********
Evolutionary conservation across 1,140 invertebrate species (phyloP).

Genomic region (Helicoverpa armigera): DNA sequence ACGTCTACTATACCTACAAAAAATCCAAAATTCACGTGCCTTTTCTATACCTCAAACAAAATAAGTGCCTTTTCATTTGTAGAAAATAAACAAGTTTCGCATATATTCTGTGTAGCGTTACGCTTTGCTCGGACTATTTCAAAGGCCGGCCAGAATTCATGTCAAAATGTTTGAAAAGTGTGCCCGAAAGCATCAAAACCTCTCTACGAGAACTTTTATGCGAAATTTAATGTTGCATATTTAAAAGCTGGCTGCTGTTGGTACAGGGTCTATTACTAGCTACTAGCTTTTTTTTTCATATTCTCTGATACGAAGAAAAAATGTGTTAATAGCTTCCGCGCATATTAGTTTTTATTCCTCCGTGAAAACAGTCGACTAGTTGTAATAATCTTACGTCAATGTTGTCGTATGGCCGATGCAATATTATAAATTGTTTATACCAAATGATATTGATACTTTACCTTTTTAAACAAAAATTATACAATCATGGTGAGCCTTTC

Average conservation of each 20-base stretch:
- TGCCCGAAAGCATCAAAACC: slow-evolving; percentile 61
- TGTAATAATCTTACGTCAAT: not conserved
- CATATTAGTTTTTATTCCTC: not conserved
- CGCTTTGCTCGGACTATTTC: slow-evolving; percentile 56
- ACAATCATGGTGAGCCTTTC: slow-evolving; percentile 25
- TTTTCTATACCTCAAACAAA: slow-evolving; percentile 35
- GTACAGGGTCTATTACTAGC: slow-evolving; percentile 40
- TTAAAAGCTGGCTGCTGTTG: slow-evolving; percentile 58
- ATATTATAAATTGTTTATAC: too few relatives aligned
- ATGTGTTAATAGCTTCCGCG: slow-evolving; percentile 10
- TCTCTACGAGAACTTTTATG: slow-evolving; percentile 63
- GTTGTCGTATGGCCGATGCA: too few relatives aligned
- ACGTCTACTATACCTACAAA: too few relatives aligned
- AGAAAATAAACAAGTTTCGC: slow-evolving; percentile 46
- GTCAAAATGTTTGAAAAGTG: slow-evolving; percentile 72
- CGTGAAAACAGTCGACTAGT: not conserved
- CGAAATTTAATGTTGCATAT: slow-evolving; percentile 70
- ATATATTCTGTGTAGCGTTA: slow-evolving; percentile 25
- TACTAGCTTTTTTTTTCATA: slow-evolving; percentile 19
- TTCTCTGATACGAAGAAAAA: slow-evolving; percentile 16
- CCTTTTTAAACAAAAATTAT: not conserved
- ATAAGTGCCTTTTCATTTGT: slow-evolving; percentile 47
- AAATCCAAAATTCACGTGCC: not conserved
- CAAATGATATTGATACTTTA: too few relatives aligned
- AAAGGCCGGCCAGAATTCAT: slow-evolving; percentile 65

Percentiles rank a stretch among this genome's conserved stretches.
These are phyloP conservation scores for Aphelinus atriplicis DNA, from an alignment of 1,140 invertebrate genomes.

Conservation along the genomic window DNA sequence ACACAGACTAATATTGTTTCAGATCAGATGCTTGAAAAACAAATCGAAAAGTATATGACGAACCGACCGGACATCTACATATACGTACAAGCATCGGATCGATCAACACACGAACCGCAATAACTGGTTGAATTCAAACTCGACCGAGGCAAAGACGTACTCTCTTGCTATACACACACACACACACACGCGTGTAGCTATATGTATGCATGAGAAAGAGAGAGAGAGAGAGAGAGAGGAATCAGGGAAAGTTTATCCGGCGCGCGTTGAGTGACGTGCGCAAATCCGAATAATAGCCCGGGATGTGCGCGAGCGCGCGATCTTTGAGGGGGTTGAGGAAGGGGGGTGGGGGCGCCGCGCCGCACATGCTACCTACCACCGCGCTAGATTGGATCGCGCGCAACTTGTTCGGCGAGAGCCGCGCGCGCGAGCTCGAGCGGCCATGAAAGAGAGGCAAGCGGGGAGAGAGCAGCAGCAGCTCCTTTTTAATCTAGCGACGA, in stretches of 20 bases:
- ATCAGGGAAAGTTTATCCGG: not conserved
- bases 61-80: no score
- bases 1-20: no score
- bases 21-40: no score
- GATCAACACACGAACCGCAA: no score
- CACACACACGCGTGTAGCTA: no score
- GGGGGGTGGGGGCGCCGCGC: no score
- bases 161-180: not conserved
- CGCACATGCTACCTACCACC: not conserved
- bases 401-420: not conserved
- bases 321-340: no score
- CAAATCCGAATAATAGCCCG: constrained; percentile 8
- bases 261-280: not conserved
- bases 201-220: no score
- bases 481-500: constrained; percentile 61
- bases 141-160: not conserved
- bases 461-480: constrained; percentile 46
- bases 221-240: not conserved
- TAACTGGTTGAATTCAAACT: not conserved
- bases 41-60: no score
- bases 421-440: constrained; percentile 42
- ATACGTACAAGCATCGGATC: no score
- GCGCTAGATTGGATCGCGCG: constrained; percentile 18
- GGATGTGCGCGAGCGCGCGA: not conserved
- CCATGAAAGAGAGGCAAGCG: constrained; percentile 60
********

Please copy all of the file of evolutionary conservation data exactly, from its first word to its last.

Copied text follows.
Evolutionary conservation across 1,140 invertebrate species (phyloP).

Genomic region (Helicoverpa armigera): DNA sequence ACGTCTACTATACCTACAAAAAATCCAAAATTCACGTGCCTTTTCTATACCTCAAACAAAATAAGTGCCTTTTCATTTGTAGAAAATAAACAAGTTTCGCATATATTCTGTGTAGCGTTACGCTTTGCTCGGACTATTTCAAAGGCCGGCCAGAATTCATGTCAAAATGTTTGAAAAGTGTGCCCGAAAGCATCAAAACCTCTCTACGAGAACTTTTATGCGAAATTTAATGTTGCATATTTAAAAGCTGGCTGCTGTTGGTACAGGGTCTATTACTAGCTACTAGCTTTTTTTTTCATATTCTCTGATACGAAGAAAAAATGTGTTAATAGCTTCCGCGCATATTAGTTTTTATTCCTCCGTGAAAACAGTCGACTAGTTGTAATAATCTTACGTCAATGTTGTCGTATGGCCGATGCAATATTATAAATTGTTTATACCAAATGATATTGATACTTTACCTTTTTAAACAAAAATTATACAATCATGGTGAGCCTTTC

Average conservation of each 20-base stretch:
- TGCCCGAAAGCATCAAAACC: slow-evolving; percentile 61
- TGTAATAATCTTACGTCAAT: not conserved
- CATATTAGTTTTTATTCCTC: not conserved
- CGCTTTGCTCGGACTATTTC: slow-evolving; percentile 56
- ACAATCATGGTGAGCCTTTC: slow-evolving; percentile 25
- TTTTCTATACCTCAAACAAA: slow-evolving; percentile 35
- GTACAGGGTCTATTACTAGC: slow-evolving; percentile 40
- TTAAAAGCTGGCTGCTGTTG: slow-evolving; percentile 58
- ATATTATAAATTGTTTATAC: too few relatives aligned
- ATGTGTTAATAGCTTCCGCG: slow-evolving; percentile 10
- TCTCTACGAGAACTTTTATG: slow-evolving; percentile 63
- GTTGTCGTATGGCCGATGCA: too few relatives aligned
- ACGTCTACTATACCTACAAA: too few relatives aligned
- AGAAAATAAACAAGTTTCGC: slow-evolving; percentile 46
- GTCAAAATGTTTGAAAAGTG: slow-evolving; percentile 72
- CGTGAAAACAGTCGACTAGT: not conserved
- CGAAATTTAATGTTGCATAT: slow-evolving; percentile 70
- ATATATTCTGTGTAGCGTTA: slow-evolving; percentile 25
- TACTAGCTTTTTTTTTCATA: slow-evolving; percentile 19
- TTCTCTGATACGAAGAAAAA: slow-evolving; percentile 16
- CCTTTTTAAACAAAAATTAT: not conserved
- ATAAGTGCCTTTTCATTTGT: slow-evolving; percentile 47
- AAATCCAAAATTCACGTGCC: not conserved
- CAAATGATATTGATACTTTA: too few relatives aligned
- AAAGGCCGGCCAGAATTCAT: slow-evolving; percentile 65

Percentiles rank a stretch among this genome's conserved stretches.
These are phyloP conservation scores for Aphelinus atriplicis DNA, from an alignment of 1,140 invertebrate genomes.

Conservation along the genomic window DNA sequence ACACAGACTAATATTGTTTCAGATCAGATGCTTGAAAAACAAATCGAAAAGTATATGACGAACCGACCGGACATCTACATATACGTACAAGCATCGGATCGATCAACACACGAACCGCAATAACTGGTTGAATTCAAACTCGACCGAGGCAAAGACGTACTCTCTTGCTATACACACACACACACACACGCGTGTAGCTATATGTATGCATGAGAAAGAGAGAGAGAGAGAGAGAGAGGAATCAGGGAAAGTTTATCCGGCGCGCGTTGAGTGACGTGCGCAAATCCGAATAATAGCCCGGGATGTGCGCGAGCGCGCGATCTTTGAGGGGGTTGAGGAAGGGGGGTGGGGGCGCCGCGCCGCACATGCTACCTACCACCGCGCTAGATTGGATCGCGCGCAACTTGTTCGGCGAGAGCCGCGCGCGCGAGCTCGAGCGGCCATGAAAGAGAGGCAAGCGGGGAGAGAGCAGCAGCAGCTCCTTTTTAATCTAGCGACGA, in stretches of 20 bases:
- ATCAGGGAAAGTTTATCCGG: not conserved
- bases 61-80: no score
- bases 1-20: no score
- bases 21-40: no score
- GATCAACACACGAACCGCAA: no score
- CACACACACGCGTGTAGCTA: no score
- GGGGGGTGGGGGCGCCGCGC: no score
- bases 161-180: not conserved
- CGCACATGCTACCTACCACC: not conserved
- bases 401-420: not conserved
- bases 321-340: no score
- CAAATCCGAATAATAGCCCG: constrained; percentile 8
- bases 261-280: not conserved
- bases 201-220: no score
- bases 481-500: constrained; percentile 61
- bases 141-160: not conserved
- bases 461-480: constrained; percentile 46
- bases 221-240: not conserved
- TAACTGGTTGAATTCAAACT: not conserved
- bases 41-60: no score
- bases 421-440: constrained; percentile 42
- ATACGTACAAGCATCGGATC: no score
- GCGCTAGATTGGATCGCGCG: constrained; percentile 18
- GGATGTGCGCGAGCGCGCGA: not conserved
- CCATGAAAGAGAGGCAAGCG: constrained; percentile 60